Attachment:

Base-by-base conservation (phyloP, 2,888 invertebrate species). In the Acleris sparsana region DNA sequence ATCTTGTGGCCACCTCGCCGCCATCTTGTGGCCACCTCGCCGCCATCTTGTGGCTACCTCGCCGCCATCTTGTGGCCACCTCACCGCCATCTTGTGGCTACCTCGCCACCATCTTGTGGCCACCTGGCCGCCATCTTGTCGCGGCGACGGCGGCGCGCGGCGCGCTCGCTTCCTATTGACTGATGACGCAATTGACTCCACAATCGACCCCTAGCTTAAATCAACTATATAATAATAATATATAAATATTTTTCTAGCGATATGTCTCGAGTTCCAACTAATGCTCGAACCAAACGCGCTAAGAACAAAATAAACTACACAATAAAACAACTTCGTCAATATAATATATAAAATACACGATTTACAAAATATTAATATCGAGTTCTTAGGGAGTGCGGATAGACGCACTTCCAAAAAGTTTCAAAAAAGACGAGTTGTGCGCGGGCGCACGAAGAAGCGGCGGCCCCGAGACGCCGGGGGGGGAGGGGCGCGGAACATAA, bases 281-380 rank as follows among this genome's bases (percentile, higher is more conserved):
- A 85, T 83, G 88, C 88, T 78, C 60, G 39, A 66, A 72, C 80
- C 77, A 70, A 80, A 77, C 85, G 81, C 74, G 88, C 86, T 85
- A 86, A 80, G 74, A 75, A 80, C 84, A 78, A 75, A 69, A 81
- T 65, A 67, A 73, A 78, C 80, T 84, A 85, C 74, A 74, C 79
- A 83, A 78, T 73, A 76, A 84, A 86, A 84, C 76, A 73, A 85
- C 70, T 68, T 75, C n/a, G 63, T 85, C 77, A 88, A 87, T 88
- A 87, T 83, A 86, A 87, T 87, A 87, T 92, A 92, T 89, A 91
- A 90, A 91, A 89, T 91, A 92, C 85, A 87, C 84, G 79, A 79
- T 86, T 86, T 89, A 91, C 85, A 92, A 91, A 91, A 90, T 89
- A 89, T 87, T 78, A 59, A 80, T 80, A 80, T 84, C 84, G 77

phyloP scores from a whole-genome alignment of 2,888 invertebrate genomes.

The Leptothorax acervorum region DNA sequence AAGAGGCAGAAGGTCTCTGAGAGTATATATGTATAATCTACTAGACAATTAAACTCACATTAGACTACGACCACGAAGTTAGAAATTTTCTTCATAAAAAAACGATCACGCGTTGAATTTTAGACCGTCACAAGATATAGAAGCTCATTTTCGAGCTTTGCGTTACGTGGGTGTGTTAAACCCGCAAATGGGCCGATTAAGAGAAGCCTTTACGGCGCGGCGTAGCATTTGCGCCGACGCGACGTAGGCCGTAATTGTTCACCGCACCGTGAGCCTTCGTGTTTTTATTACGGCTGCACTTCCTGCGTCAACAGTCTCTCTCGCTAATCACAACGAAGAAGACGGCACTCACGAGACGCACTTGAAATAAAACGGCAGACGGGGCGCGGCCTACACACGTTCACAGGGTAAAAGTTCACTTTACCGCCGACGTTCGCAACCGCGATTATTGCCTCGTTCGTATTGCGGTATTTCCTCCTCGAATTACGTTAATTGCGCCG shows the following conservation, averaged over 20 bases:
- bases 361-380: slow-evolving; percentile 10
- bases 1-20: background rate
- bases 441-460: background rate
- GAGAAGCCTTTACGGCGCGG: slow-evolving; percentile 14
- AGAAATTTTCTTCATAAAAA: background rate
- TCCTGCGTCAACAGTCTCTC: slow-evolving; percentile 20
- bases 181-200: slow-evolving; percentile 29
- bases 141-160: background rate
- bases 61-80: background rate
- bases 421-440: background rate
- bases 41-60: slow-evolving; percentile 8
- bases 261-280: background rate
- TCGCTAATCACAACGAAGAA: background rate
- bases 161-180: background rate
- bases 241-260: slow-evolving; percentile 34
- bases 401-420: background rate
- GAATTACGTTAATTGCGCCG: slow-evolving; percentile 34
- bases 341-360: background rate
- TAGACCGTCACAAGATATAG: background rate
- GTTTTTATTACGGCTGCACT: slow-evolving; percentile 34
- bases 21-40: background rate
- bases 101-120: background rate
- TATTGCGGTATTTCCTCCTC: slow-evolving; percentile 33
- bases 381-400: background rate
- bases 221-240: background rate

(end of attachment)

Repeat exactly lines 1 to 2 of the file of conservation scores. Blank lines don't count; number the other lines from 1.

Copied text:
Base-by-base conservation (phyloP, 2,888 invertebrate species). In the Acleris sparsana region DNA sequence ATCTTGTGGCCACCTCGCCGCCATCTTGTGGCCACCTCGCCGCCATCTTGTGGCTACCTCGCCGCCATCTTGTGGCCACCTCACCGCCATCTTGTGGCTACCTCGCCACCATCTTGTGGCCACCTGGCCGCCATCTTGTCGCGGCGACGGCGGCGCGCGGCGCGCTCGCTTCCTATTGACTGATGACGCAATTGACTCCACAATCGACCCCTAGCTTAAATCAACTATATAATAATAATATATAAATATTTTTCTAGCGATATGTCTCGAGTTCCAACTAATGCTCGAACCAAACGCGCTAAGAACAAAATAAACTACACAATAAAACAACTTCGTCAATATAATATATAAAATACACGATTTACAAAATATTAATATCGAGTTCTTAGGGAGTGCGGATAGACGCACTTCCAAAAAGTTTCAAAAAAGACGAGTTGTGCGCGGGCGCACGAAGAAGCGGCGGCCCCGAGACGCCGGGGGGGGAGGGGCGCGGAACATAA, bases 281-380 rank as follows among this genome's bases (percentile, higher is more conserved):
- A 85, T 83, G 88, C 88, T 78, C 60, G 39, A 66, A 72, C 80